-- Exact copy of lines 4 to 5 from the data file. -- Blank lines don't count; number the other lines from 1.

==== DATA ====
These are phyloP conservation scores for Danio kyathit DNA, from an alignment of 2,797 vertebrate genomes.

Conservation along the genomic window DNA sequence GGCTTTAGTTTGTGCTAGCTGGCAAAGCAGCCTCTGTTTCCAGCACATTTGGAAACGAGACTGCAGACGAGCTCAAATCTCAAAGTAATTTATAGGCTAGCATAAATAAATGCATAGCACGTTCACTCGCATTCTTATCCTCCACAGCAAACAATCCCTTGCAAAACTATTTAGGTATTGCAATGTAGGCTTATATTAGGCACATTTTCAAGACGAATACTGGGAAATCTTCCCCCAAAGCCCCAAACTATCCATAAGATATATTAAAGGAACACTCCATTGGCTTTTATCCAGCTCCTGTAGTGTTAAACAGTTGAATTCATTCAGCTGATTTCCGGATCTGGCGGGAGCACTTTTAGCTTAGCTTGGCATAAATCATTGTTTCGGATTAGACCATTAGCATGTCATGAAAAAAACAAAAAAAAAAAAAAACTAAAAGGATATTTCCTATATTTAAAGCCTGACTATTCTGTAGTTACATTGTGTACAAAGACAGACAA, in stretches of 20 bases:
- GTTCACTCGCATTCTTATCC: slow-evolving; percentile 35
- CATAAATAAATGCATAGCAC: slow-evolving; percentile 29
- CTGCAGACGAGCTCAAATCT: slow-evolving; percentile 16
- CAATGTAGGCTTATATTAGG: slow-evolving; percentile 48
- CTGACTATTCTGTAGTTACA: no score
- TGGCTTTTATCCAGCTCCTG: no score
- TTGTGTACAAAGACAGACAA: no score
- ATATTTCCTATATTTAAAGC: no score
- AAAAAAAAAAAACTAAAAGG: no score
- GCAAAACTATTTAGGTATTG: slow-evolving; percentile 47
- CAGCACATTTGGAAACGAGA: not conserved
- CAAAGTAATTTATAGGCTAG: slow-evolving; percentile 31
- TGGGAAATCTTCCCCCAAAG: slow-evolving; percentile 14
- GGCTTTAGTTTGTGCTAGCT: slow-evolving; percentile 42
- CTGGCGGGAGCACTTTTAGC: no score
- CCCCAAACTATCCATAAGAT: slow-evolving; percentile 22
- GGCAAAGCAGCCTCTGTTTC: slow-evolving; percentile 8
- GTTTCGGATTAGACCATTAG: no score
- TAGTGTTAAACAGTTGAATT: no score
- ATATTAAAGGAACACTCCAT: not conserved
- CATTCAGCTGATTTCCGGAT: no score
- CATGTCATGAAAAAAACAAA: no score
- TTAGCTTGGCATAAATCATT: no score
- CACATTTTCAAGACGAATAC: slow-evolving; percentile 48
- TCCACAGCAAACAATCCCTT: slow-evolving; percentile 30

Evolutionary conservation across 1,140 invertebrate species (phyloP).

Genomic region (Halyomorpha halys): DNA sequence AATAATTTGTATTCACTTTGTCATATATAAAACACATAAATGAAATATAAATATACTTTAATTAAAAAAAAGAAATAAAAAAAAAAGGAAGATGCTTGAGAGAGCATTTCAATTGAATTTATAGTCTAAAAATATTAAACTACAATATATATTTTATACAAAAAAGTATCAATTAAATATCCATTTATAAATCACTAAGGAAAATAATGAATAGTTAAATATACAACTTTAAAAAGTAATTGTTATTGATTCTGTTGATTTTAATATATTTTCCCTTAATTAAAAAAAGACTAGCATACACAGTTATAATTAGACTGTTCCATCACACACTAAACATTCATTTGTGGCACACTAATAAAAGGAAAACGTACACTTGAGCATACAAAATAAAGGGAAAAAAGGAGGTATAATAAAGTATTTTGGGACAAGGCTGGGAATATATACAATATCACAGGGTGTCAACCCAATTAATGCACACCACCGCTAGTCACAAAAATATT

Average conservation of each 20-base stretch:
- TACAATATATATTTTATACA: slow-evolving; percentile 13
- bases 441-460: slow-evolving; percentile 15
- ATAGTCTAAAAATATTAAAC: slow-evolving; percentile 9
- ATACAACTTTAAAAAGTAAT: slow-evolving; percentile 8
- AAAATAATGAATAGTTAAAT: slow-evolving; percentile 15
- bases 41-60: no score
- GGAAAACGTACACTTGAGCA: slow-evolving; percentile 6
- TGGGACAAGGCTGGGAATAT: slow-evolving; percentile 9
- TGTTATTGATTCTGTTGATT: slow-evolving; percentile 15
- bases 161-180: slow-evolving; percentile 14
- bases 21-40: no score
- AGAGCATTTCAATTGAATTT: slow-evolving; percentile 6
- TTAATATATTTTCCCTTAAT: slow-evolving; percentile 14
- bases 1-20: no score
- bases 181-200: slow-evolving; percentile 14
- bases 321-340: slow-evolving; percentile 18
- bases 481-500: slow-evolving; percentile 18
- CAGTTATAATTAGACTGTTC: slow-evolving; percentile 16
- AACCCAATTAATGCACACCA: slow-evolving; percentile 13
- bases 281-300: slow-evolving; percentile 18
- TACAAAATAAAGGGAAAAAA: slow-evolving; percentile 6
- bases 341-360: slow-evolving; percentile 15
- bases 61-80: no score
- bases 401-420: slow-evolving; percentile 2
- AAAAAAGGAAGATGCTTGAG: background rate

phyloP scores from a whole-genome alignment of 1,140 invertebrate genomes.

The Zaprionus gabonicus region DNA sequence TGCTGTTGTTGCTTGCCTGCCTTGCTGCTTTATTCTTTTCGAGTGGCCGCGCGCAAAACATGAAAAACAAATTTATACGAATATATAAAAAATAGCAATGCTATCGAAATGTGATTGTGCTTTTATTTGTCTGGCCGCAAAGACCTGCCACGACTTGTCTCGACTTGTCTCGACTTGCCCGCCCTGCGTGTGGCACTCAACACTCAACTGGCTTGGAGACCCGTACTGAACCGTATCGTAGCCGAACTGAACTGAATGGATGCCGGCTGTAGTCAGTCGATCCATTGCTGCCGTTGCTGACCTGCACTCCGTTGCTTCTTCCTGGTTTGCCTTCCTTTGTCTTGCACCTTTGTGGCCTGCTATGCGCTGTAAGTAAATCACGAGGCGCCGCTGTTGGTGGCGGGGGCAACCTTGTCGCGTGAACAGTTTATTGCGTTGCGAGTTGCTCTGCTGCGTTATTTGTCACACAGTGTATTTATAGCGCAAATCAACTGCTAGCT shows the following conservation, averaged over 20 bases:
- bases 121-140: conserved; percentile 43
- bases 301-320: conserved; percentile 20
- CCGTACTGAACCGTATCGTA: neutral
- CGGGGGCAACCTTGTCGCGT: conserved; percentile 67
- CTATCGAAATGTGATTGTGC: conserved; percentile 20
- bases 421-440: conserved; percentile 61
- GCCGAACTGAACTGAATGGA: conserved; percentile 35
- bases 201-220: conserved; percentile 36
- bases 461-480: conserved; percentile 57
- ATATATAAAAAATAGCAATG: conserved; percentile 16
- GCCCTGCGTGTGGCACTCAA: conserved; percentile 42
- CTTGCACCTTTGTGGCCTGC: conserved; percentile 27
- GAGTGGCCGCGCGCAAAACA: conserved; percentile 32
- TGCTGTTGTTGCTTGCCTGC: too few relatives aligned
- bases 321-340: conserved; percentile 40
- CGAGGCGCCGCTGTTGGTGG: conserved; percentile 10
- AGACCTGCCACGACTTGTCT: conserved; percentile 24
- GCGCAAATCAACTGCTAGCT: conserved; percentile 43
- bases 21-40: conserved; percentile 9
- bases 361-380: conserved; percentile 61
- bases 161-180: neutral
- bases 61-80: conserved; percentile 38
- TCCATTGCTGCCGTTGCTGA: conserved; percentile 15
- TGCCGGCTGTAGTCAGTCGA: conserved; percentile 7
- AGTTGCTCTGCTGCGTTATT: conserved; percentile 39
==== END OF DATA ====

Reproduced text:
- CATAAATAAATGCATAGCAC: slow-evolving; percentile 29
- CTGCAGACGAGCTCAAATCT: slow-evolving; percentile 16